Passion Fruit Vine

By Roger Klinger

The natural world is filled with such a wide and diverse array of unusual delights and wonders, and one of the most amazing plants and fruits I have ever seen is the passion flower. Passion flowers are like a world unto themselves, as their flowers look like something I would imagine growing on some far-off exotic planet in a distant galaxy. But how fortunate we are that they grow right here on earth. The first time I ever saw one of these flowers, I was in awe, as I had never seen anything so wild and cosmic as the blossoms on this vine. It was stunning and took my breath away with its beauty. I thought I was looking into the world of the famous illustrator, M.C. Escher, only this was in full color and real life, growing on a friend’s fence post in the Shenandoah Valley of Virginia. At the time I had no idea this wild flowering vine also produced abundant fruits so unique and delicious.

Passion flowers have many species but the most common are the purple passion fruit and the yellow varieties, used in the culinary world. Nine species of Passiflora are native to the United States, found from Ohio to the north, west to California and south to the Florida Keys. The vines have their own family called the Passifloraceae and they have a long history of being used for food and medicine throughout the world.

Last fall I was at a wild foods banquet and a friend brought a basket filled with passion flower fruits so we could savor their exquisite tart flavors and save seeds to grow them on our own land. I peeled one and popped it into my mouth and loved the tart juicy flavors bursting on my tongue along with the slippery seeds that I squeezed out into a napkin to save and dry for planting. I have also thoroughly enjoyed finding beverages with passion flower extract woven into them, as the fruits have a deep citrus sourness that is rich and complex.

Passion flower fruits are also highly nutritious. They are loaded with Vitamin C and carotenoids (Vitamin A), are an excellent source of fiber and also have high concentrations of antioxidants and polyphenols, which are found to be helpful in treating cardiovascular disease. The purple passion fruit, although generally a bit smaller than the yellow, is known to contain about 35% more juice than the yellow passion fruit, and is also richer in flavor. The pulp and seeds are nutritious, and can be eaten directly from the fruit. They are often used in the process of making other foods and drinks, such as the candy-making process, ice cream, syrup, jelly, and some alcoholic beverages.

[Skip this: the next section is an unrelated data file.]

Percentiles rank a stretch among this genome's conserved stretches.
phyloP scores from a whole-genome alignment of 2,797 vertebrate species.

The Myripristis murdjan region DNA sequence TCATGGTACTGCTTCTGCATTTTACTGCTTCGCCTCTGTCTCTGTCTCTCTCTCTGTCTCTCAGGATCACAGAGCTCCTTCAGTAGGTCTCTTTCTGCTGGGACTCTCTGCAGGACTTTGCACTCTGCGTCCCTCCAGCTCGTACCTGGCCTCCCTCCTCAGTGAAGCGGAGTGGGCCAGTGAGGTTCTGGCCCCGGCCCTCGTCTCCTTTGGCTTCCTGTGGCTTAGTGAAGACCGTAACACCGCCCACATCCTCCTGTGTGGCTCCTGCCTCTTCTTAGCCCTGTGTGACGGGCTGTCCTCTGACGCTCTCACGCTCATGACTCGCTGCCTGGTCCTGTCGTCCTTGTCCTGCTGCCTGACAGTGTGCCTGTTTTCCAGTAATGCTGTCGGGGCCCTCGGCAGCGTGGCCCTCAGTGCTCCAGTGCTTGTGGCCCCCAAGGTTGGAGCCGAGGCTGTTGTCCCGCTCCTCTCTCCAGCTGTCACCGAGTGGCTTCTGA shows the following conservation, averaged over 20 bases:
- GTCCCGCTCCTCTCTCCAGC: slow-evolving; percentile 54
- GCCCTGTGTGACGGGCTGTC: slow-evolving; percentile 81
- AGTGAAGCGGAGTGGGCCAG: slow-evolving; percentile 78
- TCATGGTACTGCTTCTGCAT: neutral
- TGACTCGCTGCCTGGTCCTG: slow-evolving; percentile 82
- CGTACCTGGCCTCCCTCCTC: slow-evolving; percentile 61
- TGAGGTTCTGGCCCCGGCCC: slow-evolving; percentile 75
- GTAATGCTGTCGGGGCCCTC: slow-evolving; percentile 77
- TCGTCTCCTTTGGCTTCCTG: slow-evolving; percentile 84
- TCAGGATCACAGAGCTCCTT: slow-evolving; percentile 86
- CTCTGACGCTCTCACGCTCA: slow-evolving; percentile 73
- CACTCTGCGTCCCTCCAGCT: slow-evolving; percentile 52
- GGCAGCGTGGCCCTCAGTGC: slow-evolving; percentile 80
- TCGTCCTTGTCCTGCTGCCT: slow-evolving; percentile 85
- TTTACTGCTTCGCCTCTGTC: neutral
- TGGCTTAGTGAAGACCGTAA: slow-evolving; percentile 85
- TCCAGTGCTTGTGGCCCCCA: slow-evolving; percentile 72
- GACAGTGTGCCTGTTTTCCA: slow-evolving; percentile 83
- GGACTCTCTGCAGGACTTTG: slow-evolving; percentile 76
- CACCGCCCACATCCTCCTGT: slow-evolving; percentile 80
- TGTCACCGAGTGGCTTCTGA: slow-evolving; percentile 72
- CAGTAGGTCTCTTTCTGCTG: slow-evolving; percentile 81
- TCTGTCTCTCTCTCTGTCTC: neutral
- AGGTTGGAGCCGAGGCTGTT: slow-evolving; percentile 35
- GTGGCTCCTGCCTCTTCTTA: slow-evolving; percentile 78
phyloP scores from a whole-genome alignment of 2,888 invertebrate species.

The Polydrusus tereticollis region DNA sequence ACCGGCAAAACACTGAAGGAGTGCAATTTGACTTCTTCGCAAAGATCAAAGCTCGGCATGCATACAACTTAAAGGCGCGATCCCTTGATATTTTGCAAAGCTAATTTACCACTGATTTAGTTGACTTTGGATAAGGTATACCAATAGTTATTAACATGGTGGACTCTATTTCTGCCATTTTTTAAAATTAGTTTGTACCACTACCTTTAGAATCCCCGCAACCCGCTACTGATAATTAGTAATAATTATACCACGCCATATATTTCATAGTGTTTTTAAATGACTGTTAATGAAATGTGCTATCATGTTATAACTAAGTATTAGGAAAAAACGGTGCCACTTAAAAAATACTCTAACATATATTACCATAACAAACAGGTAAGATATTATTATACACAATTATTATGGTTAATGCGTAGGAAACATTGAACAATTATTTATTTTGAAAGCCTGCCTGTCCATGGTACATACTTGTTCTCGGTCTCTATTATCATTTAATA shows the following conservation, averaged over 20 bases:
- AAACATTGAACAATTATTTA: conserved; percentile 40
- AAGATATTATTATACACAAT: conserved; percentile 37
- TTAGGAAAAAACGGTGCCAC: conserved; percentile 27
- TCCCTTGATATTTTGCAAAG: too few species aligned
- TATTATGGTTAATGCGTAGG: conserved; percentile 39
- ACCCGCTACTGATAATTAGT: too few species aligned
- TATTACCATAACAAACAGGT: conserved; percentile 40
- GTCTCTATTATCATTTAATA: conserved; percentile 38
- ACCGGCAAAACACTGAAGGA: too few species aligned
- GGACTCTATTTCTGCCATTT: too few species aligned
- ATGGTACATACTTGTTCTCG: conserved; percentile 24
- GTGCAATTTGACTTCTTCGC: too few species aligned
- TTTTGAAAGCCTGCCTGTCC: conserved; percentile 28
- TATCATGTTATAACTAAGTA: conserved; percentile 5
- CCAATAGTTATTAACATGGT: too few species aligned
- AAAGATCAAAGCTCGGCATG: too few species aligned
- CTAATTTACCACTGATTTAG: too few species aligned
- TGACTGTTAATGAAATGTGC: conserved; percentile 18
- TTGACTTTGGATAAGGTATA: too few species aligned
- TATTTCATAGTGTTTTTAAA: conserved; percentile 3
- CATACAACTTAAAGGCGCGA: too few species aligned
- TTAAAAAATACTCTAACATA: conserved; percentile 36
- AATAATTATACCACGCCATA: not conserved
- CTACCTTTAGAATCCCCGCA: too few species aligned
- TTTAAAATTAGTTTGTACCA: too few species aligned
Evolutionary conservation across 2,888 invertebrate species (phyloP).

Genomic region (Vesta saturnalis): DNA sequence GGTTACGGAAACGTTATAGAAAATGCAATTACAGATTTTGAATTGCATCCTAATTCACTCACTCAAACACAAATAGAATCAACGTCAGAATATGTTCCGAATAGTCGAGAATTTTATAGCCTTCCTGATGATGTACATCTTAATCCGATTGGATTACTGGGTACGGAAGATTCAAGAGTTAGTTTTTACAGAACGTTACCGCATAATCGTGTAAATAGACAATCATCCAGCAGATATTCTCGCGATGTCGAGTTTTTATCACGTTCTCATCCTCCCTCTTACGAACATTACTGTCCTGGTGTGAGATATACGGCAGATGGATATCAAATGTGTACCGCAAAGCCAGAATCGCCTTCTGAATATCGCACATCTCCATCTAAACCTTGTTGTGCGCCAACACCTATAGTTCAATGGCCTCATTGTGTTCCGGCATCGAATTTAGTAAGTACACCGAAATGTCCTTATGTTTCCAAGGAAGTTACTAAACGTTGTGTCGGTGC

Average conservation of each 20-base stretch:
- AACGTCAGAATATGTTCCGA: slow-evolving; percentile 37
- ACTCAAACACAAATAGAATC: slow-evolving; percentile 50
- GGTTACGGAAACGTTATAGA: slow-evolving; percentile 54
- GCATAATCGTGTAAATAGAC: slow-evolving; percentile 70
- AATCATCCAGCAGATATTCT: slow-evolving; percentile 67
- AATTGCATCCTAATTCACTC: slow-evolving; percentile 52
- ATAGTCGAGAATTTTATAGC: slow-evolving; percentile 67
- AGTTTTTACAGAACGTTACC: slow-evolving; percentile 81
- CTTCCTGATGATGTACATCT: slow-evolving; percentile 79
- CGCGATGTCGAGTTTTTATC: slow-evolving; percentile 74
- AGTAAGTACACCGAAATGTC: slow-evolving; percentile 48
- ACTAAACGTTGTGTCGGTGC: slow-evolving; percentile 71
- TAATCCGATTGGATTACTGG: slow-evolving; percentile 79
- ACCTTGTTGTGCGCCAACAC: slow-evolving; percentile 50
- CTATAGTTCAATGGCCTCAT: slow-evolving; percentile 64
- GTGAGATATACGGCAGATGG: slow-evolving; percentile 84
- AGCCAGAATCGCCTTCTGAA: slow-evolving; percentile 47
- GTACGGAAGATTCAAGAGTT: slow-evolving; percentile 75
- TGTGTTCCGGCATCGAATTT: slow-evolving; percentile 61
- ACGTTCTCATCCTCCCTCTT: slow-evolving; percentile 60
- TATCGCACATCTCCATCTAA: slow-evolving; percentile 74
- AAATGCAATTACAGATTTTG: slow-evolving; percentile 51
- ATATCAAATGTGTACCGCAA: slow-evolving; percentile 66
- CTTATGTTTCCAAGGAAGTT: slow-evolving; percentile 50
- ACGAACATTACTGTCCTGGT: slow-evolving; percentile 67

My favorite dessert last fall was a sorbet made with passion fruits and raspberries. We added viola pansies for decoration and between the color of the flowers and the deep crimson sorbet, it was fantastic, refreshing, tart and yummy! I’ve never had it in regular ice cream but hope to make a passion fruit ice cream with lemon and ginger. Stay tuned!

The purple passion fruit is believed to have originated in South America and the yellow passion fruit from Australia. Some think it may have mutated from the purple variety. Passion fruit also goes by the names parch, Granadilla and Maracuya. The fruits are born on trailing vines and there is a story behind the name: In the 16th century, missionaries landed in South America and when they found passion flowers growing, they considered them to be an omen and the flower become a symbolization of the death of Christ, the corona mirroring the crown of thorns and the five petals representing some of the disciples.

In addition to being a good edible fruit, the passion flower has been used medicinally for a variety of ailments. Years ago during a period of insomnia, I was given an herbal tincture that had valerian root and passion flower extract in it and it helped me return to a normal sleep cycle. The fruits have also been used to treat hypertension, anxiety, and osteoarthritis.

Passion fruits are without question one of the most magical-looking, cosmic flowers on the planet and the fact that the fruits from this unusual vine are edible and good is a wonderful bonus gift from the amazing universe that we all share together. May all our lives be infused with passion and joy with an extra helping of wonder and magic!

Contact Roger at
rogerklinger@charter.net.

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